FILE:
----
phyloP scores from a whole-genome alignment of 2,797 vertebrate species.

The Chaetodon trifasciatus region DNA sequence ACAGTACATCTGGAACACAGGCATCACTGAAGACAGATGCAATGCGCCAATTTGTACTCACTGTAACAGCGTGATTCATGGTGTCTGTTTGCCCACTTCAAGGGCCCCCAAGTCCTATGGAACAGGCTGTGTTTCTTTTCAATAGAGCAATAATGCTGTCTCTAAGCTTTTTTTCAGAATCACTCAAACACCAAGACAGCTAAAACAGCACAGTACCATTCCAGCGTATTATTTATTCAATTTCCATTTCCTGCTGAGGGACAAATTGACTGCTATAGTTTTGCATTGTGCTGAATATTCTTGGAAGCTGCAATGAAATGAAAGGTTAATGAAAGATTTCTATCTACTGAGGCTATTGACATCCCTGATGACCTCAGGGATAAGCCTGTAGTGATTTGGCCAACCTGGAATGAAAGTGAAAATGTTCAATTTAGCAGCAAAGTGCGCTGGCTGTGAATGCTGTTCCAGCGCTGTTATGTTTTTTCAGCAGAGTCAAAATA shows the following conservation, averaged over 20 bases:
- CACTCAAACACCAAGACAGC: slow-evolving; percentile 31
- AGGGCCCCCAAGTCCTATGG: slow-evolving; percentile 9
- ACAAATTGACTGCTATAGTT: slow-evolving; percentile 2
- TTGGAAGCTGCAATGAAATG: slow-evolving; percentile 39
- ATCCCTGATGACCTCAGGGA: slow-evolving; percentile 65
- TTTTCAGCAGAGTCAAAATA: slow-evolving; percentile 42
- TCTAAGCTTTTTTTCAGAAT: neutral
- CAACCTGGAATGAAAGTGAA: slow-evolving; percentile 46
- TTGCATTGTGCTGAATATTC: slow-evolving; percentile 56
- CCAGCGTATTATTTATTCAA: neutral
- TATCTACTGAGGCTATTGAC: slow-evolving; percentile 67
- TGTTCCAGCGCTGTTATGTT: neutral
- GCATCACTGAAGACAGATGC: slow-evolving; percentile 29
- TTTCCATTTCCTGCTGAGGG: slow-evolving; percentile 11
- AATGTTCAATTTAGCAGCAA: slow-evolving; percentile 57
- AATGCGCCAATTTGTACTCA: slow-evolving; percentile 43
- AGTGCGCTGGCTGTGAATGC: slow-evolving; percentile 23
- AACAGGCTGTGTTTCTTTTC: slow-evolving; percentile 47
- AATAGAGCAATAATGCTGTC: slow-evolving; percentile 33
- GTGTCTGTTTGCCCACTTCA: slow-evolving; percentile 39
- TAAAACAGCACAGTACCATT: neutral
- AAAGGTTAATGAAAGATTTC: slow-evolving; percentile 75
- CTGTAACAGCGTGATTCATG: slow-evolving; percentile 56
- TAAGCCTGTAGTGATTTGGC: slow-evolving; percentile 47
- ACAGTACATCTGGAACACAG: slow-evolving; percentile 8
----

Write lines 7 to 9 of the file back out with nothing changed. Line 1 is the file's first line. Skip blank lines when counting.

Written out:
- ATCCCTGATGACCTCAGGGA: slow-evolving; percentile 65
- TTTTCAGCAGAGTCAAAATA: slow-evolving; percentile 42
- TCTAAGCTTTTTTTCAGAAT: neutral